It took Carol Heiss Jenkins two and a half years to master the double axel. Two and a half years of jumping, and often falling, on hard ice.
In 1953, she learned that multiple attempts and falls can eventually lead to success: That year she was the first skater to land a double axel. In 1960, it won her a gold medal at the Squaw Valley, Calif., Olympics.
Jenkins, then Carol Heiss, began skating when she was 4 years old in Long Island. When the weather warmed up and she could no longer skate on a pond, she kept asking to skate, so her mother took her to the Brooklyn Ice Palace. Later, when she wanted to work for sought-after coach Pierre Brunet, she had to master the single axel to get his attention. He would end up being her coach for 15 years.
All of this adds up to the lesson she’s taught her skaters for decades as a coach in Northeast Ohio: Determination leads to success.
“The ice is so hard,” she says. “But the first thing they learn is how to fall, so they can pick themselves back up. But there are hundreds of falls over the years.”
Jenkins came to Akron in 1960 with her husband. After her Olympic (she also won a silver medal in 1956) and film (she starred in the 1961 film Snow White and the Three Stooges) careers ended, she was asked to be the coach at a new Akron ice rink in 1978. Three hundred kids came to learn how to skate that first Saturday after it was advertised that Jenkins would teach. Although temporarily overwhelmed, she organized them in groups, grabbed a microphone and made it work. After that, she began coaching at least four times a week.
These days, Jenkins coaches skaters between ages 7 and 19 at Winterhurst Ice Rink in Lakewood, her home away from home for 30 years. “They all come with a dream of making the Olympics, or the world team, or making nationals,” she says.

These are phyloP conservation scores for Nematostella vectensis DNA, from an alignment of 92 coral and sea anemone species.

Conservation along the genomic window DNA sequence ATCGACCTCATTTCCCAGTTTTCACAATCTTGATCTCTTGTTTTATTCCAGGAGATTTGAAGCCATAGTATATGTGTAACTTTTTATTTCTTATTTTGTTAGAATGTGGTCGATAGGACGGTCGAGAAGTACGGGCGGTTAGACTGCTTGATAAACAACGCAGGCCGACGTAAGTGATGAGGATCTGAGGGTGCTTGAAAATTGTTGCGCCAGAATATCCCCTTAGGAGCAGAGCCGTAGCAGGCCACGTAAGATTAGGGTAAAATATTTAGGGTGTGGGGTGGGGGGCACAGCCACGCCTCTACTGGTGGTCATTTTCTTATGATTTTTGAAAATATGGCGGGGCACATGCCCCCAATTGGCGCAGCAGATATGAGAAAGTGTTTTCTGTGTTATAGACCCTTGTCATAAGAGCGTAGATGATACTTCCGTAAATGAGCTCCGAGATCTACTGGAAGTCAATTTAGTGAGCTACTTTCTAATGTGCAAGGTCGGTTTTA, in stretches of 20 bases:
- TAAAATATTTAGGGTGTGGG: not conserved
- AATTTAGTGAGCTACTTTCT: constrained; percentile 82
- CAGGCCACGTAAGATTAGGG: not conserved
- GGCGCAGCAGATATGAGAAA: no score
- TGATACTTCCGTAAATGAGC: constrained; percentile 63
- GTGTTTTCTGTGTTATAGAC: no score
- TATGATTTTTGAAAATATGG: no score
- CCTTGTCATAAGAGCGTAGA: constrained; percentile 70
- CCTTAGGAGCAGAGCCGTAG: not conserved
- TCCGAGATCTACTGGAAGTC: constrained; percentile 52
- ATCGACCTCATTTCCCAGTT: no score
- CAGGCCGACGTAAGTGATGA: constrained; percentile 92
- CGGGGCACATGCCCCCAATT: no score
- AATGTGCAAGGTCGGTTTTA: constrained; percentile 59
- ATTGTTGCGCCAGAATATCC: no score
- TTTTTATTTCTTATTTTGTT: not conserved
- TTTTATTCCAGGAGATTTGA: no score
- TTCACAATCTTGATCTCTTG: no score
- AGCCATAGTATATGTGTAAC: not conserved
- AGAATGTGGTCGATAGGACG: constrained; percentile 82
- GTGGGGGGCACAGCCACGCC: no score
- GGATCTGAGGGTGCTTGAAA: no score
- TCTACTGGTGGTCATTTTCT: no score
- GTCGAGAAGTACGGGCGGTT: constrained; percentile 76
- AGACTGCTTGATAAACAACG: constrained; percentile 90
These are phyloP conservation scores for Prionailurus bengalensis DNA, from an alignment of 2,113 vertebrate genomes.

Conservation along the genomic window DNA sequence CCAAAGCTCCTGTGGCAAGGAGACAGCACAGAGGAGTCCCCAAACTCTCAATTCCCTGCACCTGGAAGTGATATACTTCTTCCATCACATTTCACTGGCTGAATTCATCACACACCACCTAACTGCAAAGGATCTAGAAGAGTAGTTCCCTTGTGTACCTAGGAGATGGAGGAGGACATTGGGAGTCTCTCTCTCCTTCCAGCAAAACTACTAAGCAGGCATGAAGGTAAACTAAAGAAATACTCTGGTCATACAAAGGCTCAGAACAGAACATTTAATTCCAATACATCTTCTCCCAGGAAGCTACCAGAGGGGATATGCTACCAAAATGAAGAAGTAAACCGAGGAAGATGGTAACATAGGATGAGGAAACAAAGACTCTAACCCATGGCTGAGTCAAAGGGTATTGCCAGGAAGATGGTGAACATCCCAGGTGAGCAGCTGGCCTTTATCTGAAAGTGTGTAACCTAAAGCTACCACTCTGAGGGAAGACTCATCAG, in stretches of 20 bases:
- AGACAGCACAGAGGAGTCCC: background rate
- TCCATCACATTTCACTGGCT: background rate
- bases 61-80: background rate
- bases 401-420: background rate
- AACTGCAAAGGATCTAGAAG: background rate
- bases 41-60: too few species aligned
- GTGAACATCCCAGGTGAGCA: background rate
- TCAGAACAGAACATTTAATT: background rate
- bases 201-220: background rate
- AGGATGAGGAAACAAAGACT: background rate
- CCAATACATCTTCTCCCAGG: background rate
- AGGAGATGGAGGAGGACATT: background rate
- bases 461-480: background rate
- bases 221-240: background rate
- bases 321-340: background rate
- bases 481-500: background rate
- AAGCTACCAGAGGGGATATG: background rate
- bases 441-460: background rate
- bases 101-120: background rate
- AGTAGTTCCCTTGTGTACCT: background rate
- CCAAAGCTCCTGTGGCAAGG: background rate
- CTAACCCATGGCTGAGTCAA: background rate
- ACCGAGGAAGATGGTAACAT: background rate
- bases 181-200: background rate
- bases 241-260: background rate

But it’s a long, grueling road to the Olympics, and teaching patience is the most difficult lesson. Not that she hasn’t been successful. Jenkins has coached Olympians Jenni Meno, Timothy Goebel, Jill Trenary and Tonia Kwiatkowski, and current Olympic hopeful Parker Pennington.
“She’s willing to try anything to help you achieve your goals,” Kwiatkowski says. Jenkins uses props, making skaters practice with water bottles and weights in their hands to get a feel for the power of centrifical force. She uses video to record their routines and offer critiques.
As Jenkins, 70, teaches teens, with their ups and downs during tumultuous years, her responsibilities extend beyond the rink. When her students struggle with life issues, such as a parent having cancer, she offers a listening ear; when they struggle with homework, she helps them with their papers.
Her experience undergoing hip-replacement surgery five years ago spurred her to begin giving motivational talks to senior citizens about aging gracefully, and she shot a promotional video for the Cleveland Clinic on the subject.
Even around her current students, she is a role model for healthful eating. “I’ve traded doughnuts for walnuts,” she laughs.
She also remains supportive of former students, like Kwiatkowski, whom she took to dinner during a difficult divorce. Kwiatkowski saw Jenkins as a mother figure during coaching and at least 20 trips abroad. “She wanted me to be a well-rounded person,” she says of Jenkins, who accompanied her to Venice, Italy, and Hiroshima, Japan, where the two went to a museum to experience the city’s culture.
Kwiatkowski’s career reached its pinnacle in 1998, when she was ranked sixth in the world — thanks in no small part to Jenkins. “[She] definitely helped me make it as far as I could in skating,” she says.